Topic tags: Warwick McFadyen, Israel, Gaza, War, Morality



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Existing comments

The war in the Middle East continues to horrify us, it continues to rip at our hearts and it continues to baffle us. Your words reveal that so clearly, Warwick. We are not numb to it. We want to solve it. One way I try to make sense of the world is to read the books of the bible. I’m reading Genesis at the moment after taking a break for a number of weeks. There’s a vengeful atrocity in Gen. 34 and a poignant question at the end of the chapter. Then, in Gen. 37 we are told of Joseph’s dreams. With the Middle East, we have to keep dreaming.

Pam | 19 October 2023  

An interesting article which in no way answers the questions it raises. The writing is good, but rhetorical rather than genuinely analytical or pointing towards a solution. There is no doubt that what Hamas did is evil, but, as pointed out by Hanan Ashrawi and other eminent Palestinians, Hamas in no way represents them. The treatment of Palestinians in Israel, including the misappropriation of their land on the Occupied West Bank and East Jerusalem, is shameful. There are Jewish people in Israel and elsewhere who are peacefully protesting against the treatment of Palestinians in Gaza. Despite the seeming overwhelming odds, there is a remote possibility of peace in the region. It will require sacrifice and compromise from both sides.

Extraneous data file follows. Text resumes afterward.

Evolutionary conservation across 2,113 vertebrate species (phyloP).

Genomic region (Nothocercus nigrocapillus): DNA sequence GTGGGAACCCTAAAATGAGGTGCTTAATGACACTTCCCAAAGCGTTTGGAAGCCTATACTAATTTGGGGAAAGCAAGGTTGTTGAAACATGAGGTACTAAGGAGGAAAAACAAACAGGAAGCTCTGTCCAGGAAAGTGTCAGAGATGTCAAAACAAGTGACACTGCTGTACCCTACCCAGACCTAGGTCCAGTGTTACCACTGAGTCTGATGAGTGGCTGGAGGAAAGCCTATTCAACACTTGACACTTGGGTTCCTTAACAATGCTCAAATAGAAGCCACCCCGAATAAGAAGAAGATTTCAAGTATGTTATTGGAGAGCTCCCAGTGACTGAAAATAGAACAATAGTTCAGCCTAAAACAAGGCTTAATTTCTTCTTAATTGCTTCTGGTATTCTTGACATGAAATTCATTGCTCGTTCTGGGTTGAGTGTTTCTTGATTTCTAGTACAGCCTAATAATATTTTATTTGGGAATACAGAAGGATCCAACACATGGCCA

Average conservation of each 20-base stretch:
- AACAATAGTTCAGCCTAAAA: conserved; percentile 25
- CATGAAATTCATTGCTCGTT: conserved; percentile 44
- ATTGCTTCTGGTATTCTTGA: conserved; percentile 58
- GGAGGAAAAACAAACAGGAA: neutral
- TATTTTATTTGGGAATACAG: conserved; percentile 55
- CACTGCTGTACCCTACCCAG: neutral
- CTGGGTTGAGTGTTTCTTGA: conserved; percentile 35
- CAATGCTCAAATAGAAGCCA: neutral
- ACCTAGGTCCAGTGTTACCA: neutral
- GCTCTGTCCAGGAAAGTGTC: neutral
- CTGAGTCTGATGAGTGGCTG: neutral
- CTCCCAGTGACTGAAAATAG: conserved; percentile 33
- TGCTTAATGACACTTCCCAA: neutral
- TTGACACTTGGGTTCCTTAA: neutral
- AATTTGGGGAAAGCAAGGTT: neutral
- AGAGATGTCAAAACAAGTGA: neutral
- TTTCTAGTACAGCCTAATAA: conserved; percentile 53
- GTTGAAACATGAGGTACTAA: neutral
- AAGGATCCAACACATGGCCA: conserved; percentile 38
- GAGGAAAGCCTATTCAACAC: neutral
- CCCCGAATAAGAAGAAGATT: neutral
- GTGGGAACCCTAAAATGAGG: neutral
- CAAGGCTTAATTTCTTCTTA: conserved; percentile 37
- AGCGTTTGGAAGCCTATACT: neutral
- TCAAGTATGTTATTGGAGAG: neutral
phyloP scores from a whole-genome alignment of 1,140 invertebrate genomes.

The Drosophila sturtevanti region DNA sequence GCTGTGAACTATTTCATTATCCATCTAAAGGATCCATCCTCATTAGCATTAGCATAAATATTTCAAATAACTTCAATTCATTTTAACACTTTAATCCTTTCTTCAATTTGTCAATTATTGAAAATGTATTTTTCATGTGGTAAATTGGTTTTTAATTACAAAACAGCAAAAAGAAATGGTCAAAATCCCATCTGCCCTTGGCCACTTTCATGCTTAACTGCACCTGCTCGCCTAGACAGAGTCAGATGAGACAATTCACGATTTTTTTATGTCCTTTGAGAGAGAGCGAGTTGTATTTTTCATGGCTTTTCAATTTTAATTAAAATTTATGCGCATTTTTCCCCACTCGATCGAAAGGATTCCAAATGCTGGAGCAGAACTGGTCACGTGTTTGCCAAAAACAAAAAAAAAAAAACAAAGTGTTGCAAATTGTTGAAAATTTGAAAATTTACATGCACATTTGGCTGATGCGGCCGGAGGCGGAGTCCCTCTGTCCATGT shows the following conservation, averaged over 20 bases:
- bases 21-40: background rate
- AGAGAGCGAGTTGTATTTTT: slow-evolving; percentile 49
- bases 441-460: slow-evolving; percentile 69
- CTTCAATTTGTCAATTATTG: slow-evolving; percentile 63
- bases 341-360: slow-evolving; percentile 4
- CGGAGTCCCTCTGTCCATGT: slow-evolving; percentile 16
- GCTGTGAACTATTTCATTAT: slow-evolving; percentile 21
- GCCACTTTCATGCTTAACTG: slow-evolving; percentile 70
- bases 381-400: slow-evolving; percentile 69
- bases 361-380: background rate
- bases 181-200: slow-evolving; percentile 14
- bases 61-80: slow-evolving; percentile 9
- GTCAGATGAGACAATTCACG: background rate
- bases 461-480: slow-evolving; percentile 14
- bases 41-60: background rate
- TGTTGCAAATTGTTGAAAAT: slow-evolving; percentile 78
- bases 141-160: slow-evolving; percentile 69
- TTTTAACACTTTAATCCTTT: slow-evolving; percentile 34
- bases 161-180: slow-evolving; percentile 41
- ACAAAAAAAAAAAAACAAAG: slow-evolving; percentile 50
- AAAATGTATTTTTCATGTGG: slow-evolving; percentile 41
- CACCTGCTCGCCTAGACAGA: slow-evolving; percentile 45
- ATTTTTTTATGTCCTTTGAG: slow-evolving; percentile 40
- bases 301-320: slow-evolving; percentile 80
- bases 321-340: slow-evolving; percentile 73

Edward Fido | 20 October 2023  
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Well said, Edward!

Michael Furtado | 30 October 2023